Targets Executive Pay
activist investor group proposes to adopt a requirement of
U.K. public companies, where all executive-pay packages are
subject to an advisory shareholder vote.
Stephen Taub, CFO.com
Wednesday, December 7, 2005
The pension plan for the American Federation of State,
County and Municipal Employees, one of the most activist
investor groups, has put what it deems to be excessive
executive pay atop its list of shareholder concerns for the
2006 proxy season.
The AFSCME plan has suggested that companies adopt a
requirement of U.K. public companies, where all
executive-pay packages are subject to an advisory
shareholder vote. "For too long shareholders have paid the
price for overcompensated executives who don't deliver for
the company," said Gerald W. McEntee, the pension plan's
chairman, in a statement. "The bad apples that mismanage
their companies — and even sometimes break the law — must be
AFSCME has submitted such a proposal to US Bancorp, Merrill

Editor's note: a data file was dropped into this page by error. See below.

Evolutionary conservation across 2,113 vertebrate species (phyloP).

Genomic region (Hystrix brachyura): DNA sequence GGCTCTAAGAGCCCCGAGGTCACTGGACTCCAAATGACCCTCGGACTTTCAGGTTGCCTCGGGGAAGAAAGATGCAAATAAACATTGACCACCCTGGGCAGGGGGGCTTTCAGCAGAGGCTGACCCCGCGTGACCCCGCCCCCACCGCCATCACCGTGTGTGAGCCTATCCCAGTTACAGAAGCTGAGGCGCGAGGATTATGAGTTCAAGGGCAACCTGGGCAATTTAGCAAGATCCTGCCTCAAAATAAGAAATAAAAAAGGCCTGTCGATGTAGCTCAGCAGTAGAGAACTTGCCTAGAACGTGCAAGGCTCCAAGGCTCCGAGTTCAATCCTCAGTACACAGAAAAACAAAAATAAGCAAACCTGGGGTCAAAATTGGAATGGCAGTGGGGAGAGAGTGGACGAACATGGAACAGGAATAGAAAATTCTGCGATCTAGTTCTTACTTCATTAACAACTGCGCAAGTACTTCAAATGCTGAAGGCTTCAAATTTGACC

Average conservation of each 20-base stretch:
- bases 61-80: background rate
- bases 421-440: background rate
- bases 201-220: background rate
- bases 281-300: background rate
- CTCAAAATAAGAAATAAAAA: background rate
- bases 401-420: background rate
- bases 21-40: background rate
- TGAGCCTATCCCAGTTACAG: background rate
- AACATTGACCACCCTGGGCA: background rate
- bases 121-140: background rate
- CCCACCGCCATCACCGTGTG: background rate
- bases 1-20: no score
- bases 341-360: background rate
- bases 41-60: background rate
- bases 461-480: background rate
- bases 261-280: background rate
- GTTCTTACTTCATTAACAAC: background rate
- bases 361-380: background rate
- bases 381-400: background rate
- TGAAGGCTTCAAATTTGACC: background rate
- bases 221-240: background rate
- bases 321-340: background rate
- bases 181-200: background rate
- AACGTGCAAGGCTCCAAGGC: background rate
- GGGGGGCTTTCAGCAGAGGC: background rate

Lynch, Bank of America, Home Depot, and Countrywide
Other proposals submitted by the AFSCME pension plan
• Maintaining a percentage of after-tax shares provided to
executives under the company's equity compensation plan, so
an executive who exercises stock options also increases his
or her overall share ownership; submitted to FMC
Technologies and Amgen.
• Adding performance-based vesting measures to restricted
stock; submitted to Bristol-Myers Squibb, JP Morgan Chase,
and Time Warner.
• Limiting the compensation of senior executives in the
event of change in control or involuntary termination;
submitted to Emerson Electric and Raytheon.
• Seating directors only if they receive the support of a
majority of the shareholders; submitted as a binding
proposal to United Technologies, Honeywell, Wells Fargo, and
Qwest and as a non-binding proposal to Morgan Stanley.
• Allowing a shareholder who nominates a short slate of
candidates (fewer than half the seats on the board) to
recoup solicitation costs if their candidate(s) receives a
certain threshold percentage of the vote; submitted to Bank
of New York, Citigroup, and American Express.
• Declassifying the board; submitted to SunTrust Banks,
Wachovia, Mellon Financial, Washington Mutual, and 3M.